Many consider mathematical reasoning to
be a basic mathematical skill and

inseparable from knowing and using
mathematics. Yet despite its importance,
mathematics education research continues
to paint a bleak picture of students' abilities
to reason mathematically. In contrast,
cognitive science research has revealed
surprising strengths in children's abilities
to reason in non-mathematical domains,
suggesting that children are capable of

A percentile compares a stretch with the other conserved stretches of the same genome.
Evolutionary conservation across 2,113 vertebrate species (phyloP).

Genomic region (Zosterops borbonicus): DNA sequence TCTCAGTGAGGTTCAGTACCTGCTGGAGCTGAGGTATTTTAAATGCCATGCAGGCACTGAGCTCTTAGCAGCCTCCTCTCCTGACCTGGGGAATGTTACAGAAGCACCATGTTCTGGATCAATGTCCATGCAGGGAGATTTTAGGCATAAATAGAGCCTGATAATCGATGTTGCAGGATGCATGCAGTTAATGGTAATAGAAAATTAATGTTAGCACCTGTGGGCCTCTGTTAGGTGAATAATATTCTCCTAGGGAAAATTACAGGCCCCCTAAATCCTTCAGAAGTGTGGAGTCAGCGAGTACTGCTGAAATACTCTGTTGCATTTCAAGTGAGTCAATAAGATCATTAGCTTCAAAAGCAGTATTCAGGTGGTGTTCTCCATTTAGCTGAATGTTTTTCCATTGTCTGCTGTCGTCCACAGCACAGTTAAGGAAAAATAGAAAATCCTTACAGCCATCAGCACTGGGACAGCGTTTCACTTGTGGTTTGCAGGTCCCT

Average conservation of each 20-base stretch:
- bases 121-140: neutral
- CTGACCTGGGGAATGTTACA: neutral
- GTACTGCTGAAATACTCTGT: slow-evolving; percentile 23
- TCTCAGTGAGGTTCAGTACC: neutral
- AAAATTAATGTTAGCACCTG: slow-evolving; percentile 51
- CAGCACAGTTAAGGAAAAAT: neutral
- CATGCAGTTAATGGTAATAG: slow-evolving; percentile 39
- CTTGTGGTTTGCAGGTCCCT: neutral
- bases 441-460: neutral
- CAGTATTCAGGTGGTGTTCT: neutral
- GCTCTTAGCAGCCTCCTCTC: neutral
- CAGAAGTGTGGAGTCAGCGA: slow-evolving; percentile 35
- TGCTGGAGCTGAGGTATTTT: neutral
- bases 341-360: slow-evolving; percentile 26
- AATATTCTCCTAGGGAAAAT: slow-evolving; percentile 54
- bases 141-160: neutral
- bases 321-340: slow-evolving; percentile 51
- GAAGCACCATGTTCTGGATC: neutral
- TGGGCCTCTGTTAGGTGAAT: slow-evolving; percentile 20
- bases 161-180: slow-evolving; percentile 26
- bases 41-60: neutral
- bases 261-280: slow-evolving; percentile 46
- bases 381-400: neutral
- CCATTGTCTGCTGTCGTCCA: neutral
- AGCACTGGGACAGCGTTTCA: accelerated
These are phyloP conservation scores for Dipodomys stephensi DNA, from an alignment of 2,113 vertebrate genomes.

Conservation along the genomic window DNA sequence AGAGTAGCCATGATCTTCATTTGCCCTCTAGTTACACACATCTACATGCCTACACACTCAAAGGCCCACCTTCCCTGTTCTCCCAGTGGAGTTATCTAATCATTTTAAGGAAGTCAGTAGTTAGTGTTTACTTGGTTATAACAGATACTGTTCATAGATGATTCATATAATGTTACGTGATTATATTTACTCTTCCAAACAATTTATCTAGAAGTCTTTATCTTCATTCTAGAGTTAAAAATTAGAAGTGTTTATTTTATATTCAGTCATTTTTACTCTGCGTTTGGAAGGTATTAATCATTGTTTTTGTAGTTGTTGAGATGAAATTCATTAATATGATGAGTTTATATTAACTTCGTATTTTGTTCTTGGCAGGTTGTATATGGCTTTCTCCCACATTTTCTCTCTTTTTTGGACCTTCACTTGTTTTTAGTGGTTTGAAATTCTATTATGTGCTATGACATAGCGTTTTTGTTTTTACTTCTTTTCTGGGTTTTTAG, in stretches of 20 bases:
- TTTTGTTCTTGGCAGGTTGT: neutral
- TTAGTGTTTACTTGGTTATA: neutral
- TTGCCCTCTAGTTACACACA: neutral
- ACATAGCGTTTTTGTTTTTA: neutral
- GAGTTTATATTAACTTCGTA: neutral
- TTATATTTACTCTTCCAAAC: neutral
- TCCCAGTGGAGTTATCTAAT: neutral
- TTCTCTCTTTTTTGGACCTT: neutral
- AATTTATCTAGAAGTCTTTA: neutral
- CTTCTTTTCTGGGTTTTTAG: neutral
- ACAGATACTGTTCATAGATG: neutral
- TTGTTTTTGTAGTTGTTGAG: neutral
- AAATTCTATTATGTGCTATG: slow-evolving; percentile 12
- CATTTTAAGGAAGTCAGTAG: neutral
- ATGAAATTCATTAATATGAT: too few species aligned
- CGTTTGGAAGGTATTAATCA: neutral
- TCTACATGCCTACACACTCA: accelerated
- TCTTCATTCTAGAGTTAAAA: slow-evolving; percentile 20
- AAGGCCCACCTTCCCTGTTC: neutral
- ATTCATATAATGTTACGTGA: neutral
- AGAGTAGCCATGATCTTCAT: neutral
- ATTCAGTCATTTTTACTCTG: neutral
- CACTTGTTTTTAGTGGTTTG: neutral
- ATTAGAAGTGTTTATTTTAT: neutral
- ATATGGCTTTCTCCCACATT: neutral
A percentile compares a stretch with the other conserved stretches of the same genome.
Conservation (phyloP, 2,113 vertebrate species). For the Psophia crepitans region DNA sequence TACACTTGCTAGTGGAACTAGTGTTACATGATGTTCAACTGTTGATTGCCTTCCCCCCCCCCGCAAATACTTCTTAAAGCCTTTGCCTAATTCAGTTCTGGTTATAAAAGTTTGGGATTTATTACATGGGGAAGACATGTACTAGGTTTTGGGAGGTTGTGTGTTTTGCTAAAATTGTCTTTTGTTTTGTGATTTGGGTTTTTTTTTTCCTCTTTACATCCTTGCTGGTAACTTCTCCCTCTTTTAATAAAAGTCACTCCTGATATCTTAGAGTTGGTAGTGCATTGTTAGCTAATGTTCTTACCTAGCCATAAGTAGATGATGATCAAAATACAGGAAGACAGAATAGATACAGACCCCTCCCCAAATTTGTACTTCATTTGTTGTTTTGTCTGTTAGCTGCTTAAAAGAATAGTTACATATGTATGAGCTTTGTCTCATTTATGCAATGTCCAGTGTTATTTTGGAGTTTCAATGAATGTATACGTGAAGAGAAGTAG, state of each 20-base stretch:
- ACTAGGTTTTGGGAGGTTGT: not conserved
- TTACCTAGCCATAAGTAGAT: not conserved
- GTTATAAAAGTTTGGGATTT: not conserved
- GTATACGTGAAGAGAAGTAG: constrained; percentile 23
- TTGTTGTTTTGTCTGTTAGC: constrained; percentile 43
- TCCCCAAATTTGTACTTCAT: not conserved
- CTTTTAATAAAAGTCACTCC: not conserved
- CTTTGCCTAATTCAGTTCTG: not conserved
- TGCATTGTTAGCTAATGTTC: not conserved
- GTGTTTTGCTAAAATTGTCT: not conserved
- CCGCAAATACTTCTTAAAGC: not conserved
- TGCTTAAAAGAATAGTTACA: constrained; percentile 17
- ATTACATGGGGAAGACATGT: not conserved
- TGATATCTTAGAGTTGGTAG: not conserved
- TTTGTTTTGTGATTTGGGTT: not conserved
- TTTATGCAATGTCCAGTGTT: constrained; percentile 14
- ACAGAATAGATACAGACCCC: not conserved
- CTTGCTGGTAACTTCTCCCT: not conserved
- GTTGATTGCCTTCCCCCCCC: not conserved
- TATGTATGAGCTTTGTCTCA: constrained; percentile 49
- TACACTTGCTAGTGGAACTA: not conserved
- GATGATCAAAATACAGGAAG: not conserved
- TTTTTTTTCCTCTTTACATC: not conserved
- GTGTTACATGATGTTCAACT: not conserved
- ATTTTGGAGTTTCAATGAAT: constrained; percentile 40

developing complex and abstract causal
theories, and of using powerful strategies
of inductive inference. Thus, this raises something of a paradox: Why are children so good at reasoning in non-mathematical domains, yet so poor at reasoning in mathematical domains? The purpose of this study is to explore this seeming paradox. In particular, our goal is to extend the cognitive science research into the domain of mathematics education and, more specifically, into the domain of middle school mathematics. We seek to understand the strengths and weaknesses of students' reasoning in and out of mathematics, to understand the connections between students' reasoning in different domains, and, ultimately, to improve students' abilities to reason mathematically.